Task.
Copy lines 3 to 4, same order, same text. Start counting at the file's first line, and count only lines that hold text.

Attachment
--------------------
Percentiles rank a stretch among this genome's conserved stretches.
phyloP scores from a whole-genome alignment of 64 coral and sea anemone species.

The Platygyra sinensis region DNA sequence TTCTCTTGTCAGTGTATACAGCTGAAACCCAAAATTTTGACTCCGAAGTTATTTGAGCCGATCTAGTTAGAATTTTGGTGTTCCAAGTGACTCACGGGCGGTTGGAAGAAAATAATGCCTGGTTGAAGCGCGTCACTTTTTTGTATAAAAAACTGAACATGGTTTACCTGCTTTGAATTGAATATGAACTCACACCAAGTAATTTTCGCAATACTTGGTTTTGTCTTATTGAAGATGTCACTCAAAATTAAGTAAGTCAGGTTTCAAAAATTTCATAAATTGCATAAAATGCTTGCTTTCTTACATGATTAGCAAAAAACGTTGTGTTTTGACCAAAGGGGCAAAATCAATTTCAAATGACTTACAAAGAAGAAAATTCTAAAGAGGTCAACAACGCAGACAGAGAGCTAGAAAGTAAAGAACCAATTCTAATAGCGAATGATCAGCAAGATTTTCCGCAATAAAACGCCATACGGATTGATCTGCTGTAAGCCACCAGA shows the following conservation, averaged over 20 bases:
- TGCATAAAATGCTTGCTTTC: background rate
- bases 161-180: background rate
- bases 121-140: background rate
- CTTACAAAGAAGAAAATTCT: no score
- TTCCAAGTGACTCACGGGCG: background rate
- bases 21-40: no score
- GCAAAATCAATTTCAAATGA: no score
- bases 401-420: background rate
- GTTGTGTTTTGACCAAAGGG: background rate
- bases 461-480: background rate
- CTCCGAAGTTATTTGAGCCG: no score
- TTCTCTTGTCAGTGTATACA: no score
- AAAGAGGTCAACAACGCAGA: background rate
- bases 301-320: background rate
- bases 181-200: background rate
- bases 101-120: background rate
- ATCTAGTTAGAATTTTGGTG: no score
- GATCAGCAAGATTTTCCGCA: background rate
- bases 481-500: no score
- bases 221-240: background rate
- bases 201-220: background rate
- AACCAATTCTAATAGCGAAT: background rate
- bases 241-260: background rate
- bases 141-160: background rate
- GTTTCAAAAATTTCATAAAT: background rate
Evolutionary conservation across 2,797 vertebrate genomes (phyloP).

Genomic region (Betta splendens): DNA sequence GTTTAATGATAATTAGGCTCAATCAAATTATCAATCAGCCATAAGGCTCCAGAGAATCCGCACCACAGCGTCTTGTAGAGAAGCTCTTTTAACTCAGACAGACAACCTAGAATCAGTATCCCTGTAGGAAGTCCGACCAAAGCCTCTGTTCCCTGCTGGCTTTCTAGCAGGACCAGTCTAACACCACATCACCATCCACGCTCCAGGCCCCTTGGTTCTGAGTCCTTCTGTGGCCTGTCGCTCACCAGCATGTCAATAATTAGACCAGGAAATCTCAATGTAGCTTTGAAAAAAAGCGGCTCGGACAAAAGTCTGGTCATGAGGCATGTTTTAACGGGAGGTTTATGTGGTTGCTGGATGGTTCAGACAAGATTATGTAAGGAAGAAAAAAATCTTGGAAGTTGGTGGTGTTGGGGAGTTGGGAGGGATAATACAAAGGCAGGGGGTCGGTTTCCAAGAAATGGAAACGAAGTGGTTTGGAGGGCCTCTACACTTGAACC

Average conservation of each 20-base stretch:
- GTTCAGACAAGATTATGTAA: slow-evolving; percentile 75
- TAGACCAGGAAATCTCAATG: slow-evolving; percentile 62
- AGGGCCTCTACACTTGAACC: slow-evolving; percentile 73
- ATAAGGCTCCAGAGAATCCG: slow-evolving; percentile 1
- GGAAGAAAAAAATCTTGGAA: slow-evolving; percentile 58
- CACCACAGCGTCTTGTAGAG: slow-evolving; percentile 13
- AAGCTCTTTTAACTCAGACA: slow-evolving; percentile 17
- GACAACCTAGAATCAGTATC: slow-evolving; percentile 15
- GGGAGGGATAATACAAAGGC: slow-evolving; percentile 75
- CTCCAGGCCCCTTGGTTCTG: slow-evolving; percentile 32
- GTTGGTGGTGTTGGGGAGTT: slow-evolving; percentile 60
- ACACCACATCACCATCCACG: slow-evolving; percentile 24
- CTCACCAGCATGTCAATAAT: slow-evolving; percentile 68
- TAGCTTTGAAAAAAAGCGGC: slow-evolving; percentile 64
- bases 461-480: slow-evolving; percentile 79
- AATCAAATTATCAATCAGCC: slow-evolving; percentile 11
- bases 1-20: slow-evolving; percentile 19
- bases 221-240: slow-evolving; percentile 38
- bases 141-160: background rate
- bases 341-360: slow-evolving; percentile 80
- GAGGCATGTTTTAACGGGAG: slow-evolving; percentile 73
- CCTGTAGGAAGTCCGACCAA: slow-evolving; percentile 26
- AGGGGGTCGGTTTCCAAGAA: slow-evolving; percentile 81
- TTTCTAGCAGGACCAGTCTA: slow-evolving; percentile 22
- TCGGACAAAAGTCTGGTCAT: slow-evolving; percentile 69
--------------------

The Platygyra sinensis region DNA sequence TTCTCTTGTCAGTGTATACAGCTGAAACCCAAAATTTTGACTCCGAAGTTATTTGAGCCGATCTAGTTAGAATTTTGGTGTTCCAAGTGACTCACGGGCGGTTGGAAGAAAATAATGCCTGGTTGAAGCGCGTCACTTTTTTGTATAAAAAACTGAACATGGTTTACCTGCTTTGAATTGAATATGAACTCACACCAAGTAATTTTCGCAATACTTGGTTTTGTCTTATTGAAGATGTCACTCAAAATTAAGTAAGTCAGGTTTCAAAAATTTCATAAATTGCATAAAATGCTTGCTTTCTTACATGATTAGCAAAAAACGTTGTGTTTTGACCAAAGGGGCAAAATCAATTTCAAATGACTTACAAAGAAGAAAATTCTAAAGAGGTCAACAACGCAGACAGAGAGCTAGAAAGTAAAGAACCAATTCTAATAGCGAATGATCAGCAAGATTTTCCGCAATAAAACGCCATACGGATTGATCTGCTGTAAGCCACCAGA shows the following conservation, averaged over 20 bases:
- TGCATAAAATGCTTGCTTTC: background rate